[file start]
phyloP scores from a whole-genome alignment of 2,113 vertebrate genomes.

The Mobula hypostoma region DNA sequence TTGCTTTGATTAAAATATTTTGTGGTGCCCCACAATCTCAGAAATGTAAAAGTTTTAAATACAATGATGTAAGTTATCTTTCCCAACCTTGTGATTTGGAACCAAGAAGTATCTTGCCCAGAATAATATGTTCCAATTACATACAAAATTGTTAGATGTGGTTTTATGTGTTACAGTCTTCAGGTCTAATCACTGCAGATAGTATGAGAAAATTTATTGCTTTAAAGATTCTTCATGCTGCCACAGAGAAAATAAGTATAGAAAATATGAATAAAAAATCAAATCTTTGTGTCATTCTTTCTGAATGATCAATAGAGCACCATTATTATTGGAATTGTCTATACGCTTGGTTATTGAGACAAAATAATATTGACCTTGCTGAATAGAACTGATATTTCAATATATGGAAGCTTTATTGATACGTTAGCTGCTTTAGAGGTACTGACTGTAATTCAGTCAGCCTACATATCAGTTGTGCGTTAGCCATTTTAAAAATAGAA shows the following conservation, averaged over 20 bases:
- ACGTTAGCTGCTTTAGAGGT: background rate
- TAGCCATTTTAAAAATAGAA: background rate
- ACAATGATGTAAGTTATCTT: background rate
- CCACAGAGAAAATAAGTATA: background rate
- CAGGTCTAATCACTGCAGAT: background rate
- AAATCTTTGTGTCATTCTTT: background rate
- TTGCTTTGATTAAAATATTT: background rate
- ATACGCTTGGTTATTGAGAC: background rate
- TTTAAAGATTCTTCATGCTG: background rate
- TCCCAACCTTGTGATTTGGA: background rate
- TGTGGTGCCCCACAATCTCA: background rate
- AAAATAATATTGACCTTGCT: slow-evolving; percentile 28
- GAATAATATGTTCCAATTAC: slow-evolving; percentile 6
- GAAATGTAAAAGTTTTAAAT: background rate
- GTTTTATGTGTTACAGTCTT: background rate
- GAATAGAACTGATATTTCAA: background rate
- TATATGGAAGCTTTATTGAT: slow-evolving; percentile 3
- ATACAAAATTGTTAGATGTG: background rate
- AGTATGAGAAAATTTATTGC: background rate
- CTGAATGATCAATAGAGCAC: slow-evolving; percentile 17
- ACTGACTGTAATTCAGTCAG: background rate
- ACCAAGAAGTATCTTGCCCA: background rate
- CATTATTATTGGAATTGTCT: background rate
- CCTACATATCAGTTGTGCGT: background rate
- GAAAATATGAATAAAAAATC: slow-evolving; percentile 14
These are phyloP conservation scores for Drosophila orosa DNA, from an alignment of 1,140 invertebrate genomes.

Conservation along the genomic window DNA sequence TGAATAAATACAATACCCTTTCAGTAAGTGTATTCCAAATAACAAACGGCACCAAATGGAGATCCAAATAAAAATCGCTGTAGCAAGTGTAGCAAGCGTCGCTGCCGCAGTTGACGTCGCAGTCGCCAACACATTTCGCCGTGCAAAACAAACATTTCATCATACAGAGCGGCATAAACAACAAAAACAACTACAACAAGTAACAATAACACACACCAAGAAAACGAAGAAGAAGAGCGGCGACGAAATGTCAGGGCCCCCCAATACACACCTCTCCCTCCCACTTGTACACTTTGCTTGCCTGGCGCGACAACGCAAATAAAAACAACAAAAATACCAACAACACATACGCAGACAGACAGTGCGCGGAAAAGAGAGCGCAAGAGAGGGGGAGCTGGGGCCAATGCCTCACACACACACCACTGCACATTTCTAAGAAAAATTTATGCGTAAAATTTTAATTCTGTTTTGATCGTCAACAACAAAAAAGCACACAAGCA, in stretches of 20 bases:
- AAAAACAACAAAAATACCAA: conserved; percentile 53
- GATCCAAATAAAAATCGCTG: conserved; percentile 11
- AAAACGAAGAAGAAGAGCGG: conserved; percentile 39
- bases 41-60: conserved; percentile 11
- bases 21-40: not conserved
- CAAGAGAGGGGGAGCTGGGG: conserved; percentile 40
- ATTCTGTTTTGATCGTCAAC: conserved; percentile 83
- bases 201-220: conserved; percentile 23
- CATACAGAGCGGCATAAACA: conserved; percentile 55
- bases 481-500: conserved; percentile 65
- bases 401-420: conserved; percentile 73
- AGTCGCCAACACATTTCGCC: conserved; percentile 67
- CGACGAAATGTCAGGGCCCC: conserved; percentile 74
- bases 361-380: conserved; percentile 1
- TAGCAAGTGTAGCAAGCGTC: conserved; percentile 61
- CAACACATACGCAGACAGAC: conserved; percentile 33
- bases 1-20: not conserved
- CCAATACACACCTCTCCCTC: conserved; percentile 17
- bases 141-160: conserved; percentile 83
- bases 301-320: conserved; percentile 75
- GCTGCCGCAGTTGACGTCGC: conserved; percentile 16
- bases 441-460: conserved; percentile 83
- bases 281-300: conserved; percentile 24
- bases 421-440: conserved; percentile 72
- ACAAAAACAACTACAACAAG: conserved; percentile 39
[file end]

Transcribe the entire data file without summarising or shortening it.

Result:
phyloP scores from a whole-genome alignment of 2,113 vertebrate genomes.

The Mobula hypostoma region DNA sequence TTGCTTTGATTAAAATATTTTGTGGTGCCCCACAATCTCAGAAATGTAAAAGTTTTAAATACAATGATGTAAGTTATCTTTCCCAACCTTGTGATTTGGAACCAAGAAGTATCTTGCCCAGAATAATATGTTCCAATTACATACAAAATTGTTAGATGTGGTTTTATGTGTTACAGTCTTCAGGTCTAATCACTGCAGATAGTATGAGAAAATTTATTGCTTTAAAGATTCTTCATGCTGCCACAGAGAAAATAAGTATAGAAAATATGAATAAAAAATCAAATCTTTGTGTCATTCTTTCTGAATGATCAATAGAGCACCATTATTATTGGAATTGTCTATACGCTTGGTTATTGAGACAAAATAATATTGACCTTGCTGAATAGAACTGATATTTCAATATATGGAAGCTTTATTGATACGTTAGCTGCTTTAGAGGTACTGACTGTAATTCAGTCAGCCTACATATCAGTTGTGCGTTAGCCATTTTAAAAATAGAA shows the following conservation, averaged over 20 bases:
- ACGTTAGCTGCTTTAGAGGT: background rate
- TAGCCATTTTAAAAATAGAA: background rate
- ACAATGATGTAAGTTATCTT: background rate
- CCACAGAGAAAATAAGTATA: background rate
- CAGGTCTAATCACTGCAGAT: background rate
- AAATCTTTGTGTCATTCTTT: background rate
- TTGCTTTGATTAAAATATTT: background rate
- ATACGCTTGGTTATTGAGAC: background rate
- TTTAAAGATTCTTCATGCTG: background rate
- TCCCAACCTTGTGATTTGGA: background rate
- TGTGGTGCCCCACAATCTCA: background rate
- AAAATAATATTGACCTTGCT: slow-evolving; percentile 28
- GAATAATATGTTCCAATTAC: slow-evolving; percentile 6
- GAAATGTAAAAGTTTTAAAT: background rate
- GTTTTATGTGTTACAGTCTT: background rate
- GAATAGAACTGATATTTCAA: background rate
- TATATGGAAGCTTTATTGAT: slow-evolving; percentile 3
- ATACAAAATTGTTAGATGTG: background rate
- AGTATGAGAAAATTTATTGC: background rate
- CTGAATGATCAATAGAGCAC: slow-evolving; percentile 17
- ACTGACTGTAATTCAGTCAG: background rate
- ACCAAGAAGTATCTTGCCCA: background rate
- CATTATTATTGGAATTGTCT: background rate
- CCTACATATCAGTTGTGCGT: background rate
- GAAAATATGAATAAAAAATC: slow-evolving; percentile 14
These are phyloP conservation scores for Drosophila orosa DNA, from an alignment of 1,140 invertebrate genomes.

Conservation along the genomic window DNA sequence TGAATAAATACAATACCCTTTCAGTAAGTGTATTCCAAATAACAAACGGCACCAAATGGAGATCCAAATAAAAATCGCTGTAGCAAGTGTAGCAAGCGTCGCTGCCGCAGTTGACGTCGCAGTCGCCAACACATTTCGCCGTGCAAAACAAACATTTCATCATACAGAGCGGCATAAACAACAAAAACAACTACAACAAGTAACAATAACACACACCAAGAAAACGAAGAAGAAGAGCGGCGACGAAATGTCAGGGCCCCCCAATACACACCTCTCCCTCCCACTTGTACACTTTGCTTGCCTGGCGCGACAACGCAAATAAAAACAACAAAAATACCAACAACACATACGCAGACAGACAGTGCGCGGAAAAGAGAGCGCAAGAGAGGGGGAGCTGGGGCCAATGCCTCACACACACACCACTGCACATTTCTAAGAAAAATTTATGCGTAAAATTTTAATTCTGTTTTGATCGTCAACAACAAAAAAGCACACAAGCA, in stretches of 20 bases:
- AAAAACAACAAAAATACCAA: conserved; percentile 53
- GATCCAAATAAAAATCGCTG: conserved; percentile 11
- AAAACGAAGAAGAAGAGCGG: conserved; percentile 39
- bases 41-60: conserved; percentile 11
- bases 21-40: not conserved
- CAAGAGAGGGGGAGCTGGGG: conserved; percentile 40
- ATTCTGTTTTGATCGTCAAC: conserved; percentile 83
- bases 201-220: conserved; percentile 23
- CATACAGAGCGGCATAAACA: conserved; percentile 55
- bases 481-500: conserved; percentile 65
- bases 401-420: conserved; percentile 73
- AGTCGCCAACACATTTCGCC: conserved; percentile 67
- CGACGAAATGTCAGGGCCCC: conserved; percentile 74
- bases 361-380: conserved; percentile 1
- TAGCAAGTGTAGCAAGCGTC: conserved; percentile 61
- CAACACATACGCAGACAGAC: conserved; percentile 33
- bases 1-20: not conserved
- CCAATACACACCTCTCCCTC: conserved; percentile 17
- bases 141-160: conserved; percentile 83
- bases 301-320: conserved; percentile 75
- GCTGCCGCAGTTGACGTCGC: conserved; percentile 16
- bases 441-460: conserved; percentile 83
- bases 281-300: conserved; percentile 24
- bases 421-440: conserved; percentile 72
- ACAAAAACAACTACAACAAG: conserved; percentile 39